Severity Of The Issue
According to the International Food Policy Research Institute’s (IFPRI) Global Hunger Index (GHI) 2016 report, India ranked 97 among 118 countries. It’s tragic that one of the largest producers of cereals, vegetables and fruits in the world – India has 184 million undernourished people. As per World Bank estimates, the country is losing $12 billion in gross domestic product across the world every year due to “hidden hunger”. Clearly, the magnitude of hidden hunger is at alarmingly high levels.
Iron deficiency - anaemia results in an eight-point lower intelligence quotient in children. Then, there is also the widely prevalent deficiencies of vitamins (B and D) and zinc that have a distressing impact on the population. Diminished cognitive and motor development, growth retardation, weak immune response, and less endurance for physical activity is a common affliction among children.
Reasons For Hidden Hunger
Contrary to popular belief, hidden hunger is as common amongst the upper and middle class as it is in the lower income groups of Indian society.
There are three main reasons for micronutrient deficiencies in India.
Nutrient-poor diet: While on one end there is insufficient quantity of nutrition, on the other there is poor quality. High calorie but low nutrient ‘junk-food diet’ is fast piling on the plates of children in India. So, while there are malnourished children, there are also seemingly well-fed children that are in fact suffering from lifestyle diseases such as obesity and diabetes.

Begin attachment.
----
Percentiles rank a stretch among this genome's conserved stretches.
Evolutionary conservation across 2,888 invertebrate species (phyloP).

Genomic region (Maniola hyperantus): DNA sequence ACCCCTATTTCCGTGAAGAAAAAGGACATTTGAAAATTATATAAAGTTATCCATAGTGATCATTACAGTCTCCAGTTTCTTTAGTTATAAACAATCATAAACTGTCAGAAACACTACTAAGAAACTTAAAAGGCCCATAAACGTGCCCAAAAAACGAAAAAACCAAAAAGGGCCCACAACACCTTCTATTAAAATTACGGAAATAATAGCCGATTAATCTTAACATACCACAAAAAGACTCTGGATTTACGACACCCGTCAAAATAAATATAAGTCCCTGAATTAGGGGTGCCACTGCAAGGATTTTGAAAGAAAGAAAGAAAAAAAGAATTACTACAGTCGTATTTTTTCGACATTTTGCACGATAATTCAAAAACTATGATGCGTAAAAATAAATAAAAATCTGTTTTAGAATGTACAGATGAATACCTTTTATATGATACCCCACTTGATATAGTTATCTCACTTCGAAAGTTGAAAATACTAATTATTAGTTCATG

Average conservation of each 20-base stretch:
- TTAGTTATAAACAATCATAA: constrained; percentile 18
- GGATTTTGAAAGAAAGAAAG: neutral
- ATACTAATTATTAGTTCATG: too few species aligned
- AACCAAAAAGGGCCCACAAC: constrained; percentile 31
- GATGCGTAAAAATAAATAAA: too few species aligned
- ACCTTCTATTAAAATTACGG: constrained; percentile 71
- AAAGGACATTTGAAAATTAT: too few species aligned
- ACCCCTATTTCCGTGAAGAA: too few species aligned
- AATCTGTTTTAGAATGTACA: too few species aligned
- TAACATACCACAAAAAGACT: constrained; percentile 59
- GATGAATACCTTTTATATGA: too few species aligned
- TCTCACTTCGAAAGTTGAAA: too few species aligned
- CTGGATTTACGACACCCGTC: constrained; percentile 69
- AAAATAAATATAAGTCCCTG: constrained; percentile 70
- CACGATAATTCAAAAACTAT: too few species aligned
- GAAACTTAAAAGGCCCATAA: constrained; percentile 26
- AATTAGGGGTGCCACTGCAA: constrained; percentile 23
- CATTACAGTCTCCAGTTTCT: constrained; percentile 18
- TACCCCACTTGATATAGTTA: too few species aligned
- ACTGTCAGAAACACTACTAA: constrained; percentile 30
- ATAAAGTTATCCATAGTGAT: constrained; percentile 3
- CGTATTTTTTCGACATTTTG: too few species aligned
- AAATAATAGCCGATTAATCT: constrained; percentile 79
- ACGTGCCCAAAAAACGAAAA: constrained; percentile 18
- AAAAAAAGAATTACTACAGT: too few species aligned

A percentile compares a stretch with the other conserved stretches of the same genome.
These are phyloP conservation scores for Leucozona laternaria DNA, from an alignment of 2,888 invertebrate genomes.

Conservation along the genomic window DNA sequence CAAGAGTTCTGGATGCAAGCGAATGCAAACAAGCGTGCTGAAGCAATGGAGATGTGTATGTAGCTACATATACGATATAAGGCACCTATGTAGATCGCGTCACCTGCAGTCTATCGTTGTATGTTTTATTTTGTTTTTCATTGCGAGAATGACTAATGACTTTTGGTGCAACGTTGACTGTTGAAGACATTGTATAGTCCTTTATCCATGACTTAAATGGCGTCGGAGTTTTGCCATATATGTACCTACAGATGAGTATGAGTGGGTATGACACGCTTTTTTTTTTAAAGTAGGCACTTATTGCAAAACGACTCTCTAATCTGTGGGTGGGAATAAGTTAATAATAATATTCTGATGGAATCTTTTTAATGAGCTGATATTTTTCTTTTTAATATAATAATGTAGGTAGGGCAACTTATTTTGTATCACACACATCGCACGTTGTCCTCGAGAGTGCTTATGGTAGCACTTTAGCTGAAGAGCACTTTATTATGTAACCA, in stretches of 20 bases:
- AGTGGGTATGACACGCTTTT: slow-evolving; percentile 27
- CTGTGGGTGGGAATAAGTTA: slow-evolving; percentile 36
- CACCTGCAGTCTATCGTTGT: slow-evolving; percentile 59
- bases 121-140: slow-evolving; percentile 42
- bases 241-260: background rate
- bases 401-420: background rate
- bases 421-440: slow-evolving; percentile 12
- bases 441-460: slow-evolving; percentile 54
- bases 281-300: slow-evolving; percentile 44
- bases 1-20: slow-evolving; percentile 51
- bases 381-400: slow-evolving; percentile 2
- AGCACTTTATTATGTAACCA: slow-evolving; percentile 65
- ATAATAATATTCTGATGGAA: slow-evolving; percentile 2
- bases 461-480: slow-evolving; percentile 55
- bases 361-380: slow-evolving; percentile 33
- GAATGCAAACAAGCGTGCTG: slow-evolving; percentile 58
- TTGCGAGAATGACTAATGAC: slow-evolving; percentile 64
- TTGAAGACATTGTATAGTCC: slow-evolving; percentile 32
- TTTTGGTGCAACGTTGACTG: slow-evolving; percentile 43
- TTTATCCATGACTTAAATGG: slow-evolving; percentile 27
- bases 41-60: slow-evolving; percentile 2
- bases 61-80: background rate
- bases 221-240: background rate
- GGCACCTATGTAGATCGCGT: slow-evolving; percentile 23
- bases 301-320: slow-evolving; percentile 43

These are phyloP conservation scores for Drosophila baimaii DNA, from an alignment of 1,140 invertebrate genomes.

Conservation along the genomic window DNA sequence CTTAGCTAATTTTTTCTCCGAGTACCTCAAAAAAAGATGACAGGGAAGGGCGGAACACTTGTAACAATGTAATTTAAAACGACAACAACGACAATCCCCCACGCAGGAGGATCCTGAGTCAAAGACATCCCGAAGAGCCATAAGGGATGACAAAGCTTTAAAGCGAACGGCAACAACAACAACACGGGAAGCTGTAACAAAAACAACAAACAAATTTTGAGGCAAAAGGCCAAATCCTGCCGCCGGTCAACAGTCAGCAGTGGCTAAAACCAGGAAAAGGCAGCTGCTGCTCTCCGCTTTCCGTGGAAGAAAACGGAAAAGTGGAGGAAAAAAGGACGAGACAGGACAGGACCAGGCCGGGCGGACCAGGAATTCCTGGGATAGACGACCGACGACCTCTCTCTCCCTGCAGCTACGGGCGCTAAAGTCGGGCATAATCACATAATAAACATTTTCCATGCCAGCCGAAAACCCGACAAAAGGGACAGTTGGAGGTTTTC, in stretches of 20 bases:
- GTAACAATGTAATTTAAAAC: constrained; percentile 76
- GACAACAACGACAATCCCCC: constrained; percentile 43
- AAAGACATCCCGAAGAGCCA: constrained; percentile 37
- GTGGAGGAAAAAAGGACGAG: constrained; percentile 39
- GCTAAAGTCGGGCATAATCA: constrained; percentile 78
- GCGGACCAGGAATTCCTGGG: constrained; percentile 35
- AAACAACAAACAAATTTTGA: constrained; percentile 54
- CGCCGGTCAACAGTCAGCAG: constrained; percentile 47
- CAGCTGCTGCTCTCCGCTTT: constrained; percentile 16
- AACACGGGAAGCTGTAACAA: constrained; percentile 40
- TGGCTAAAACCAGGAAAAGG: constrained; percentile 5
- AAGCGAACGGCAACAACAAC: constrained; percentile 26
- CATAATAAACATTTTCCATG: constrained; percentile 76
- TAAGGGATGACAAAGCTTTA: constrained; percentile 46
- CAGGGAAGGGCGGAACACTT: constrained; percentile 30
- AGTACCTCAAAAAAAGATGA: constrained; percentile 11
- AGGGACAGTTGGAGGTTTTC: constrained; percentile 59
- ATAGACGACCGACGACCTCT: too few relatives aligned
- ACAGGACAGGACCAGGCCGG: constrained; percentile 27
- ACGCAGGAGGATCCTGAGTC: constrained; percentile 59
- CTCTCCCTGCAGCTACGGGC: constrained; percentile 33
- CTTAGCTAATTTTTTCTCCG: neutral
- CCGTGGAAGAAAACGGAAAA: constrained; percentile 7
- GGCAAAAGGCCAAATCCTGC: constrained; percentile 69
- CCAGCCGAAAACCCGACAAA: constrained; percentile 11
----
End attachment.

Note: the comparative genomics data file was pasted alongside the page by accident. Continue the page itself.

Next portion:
Lack of diversity in diet: A predominantly plant-based diet reduces the availability of essential micronutrients, either due to low nutrient content of the meal or poor nutrient bioavailability. Reducing consumption of dairy products and fruits and vegetables further depletes the nutrient quality of the diet.
Poor immunity: Illness increases the demand for nutrients for the immune system to fight against the infection. However, nutrient deficiencies dent the nourishment capacity of the body as it limits the ability to bolster immune defences against infection. So, it forms a vicious circle that is self-detrimental.
Solution For Hidden Hunger
The problem requires a shift in the focus towards improvement in dietary quality to promote the health of children.
The solution lies in fortification and supplementation as they provide specific micronutrients such as iron and folic acid on a mass scale to the deprived population. They are both feasible solutions in terms of cost and capacity to boost nutrient accessibility. Fortification is the process of adding small quantities of the missing vitamins and minerals to staples – such as rice, wheat flour, salt, and milk – to improve their nutritional value. Supplementation is the method of introducing concentrated sources of micronutrients with a nutritional or physiological effect, in addition to the normal diet.
India knows that its economic ambition requires prioritizing child nutrition. And as a responsible parent, you need to avail all the resources around you. So, as a parent use the available health and nutrition resources to provide your child with all the nourishment he/she needs. Using iodised salt to season your child’s meals or including health food drinks such as Horlicks as a supplement in the regular meal plan will go a long way in protecting them from hidden hunger. After all, the continuance of national development requires a strong and healthy youth population.